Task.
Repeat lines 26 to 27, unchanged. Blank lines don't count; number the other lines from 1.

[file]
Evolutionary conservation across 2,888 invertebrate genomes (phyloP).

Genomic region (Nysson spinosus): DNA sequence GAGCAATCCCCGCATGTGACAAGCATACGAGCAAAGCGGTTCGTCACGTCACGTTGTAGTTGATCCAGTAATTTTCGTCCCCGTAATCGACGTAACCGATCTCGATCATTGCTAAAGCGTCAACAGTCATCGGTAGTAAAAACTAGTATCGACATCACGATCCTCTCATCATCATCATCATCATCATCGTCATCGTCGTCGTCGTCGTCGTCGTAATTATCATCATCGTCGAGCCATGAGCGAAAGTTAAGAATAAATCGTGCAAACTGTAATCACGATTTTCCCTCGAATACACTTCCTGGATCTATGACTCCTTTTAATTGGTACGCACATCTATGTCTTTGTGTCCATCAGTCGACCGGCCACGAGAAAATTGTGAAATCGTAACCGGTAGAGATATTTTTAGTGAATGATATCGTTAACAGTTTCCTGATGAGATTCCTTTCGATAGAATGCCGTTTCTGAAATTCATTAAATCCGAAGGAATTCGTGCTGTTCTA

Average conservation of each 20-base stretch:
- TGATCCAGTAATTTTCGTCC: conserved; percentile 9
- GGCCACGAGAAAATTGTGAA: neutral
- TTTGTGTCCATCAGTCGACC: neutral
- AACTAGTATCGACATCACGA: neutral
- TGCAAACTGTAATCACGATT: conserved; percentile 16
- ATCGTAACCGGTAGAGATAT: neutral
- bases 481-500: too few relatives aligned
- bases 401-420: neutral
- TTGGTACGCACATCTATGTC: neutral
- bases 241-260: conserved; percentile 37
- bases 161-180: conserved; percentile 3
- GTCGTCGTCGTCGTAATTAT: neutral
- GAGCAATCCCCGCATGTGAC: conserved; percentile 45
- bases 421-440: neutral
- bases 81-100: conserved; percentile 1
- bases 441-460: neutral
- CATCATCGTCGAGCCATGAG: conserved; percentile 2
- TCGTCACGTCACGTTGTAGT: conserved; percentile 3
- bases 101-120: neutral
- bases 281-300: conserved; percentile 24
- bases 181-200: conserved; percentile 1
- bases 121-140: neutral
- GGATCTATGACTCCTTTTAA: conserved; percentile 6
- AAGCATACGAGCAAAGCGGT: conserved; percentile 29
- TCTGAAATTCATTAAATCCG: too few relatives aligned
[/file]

- GGATCTATGACTCCTTTTAA: conserved; percentile 6
- AAGCATACGAGCAAAGCGGT: conserved; percentile 29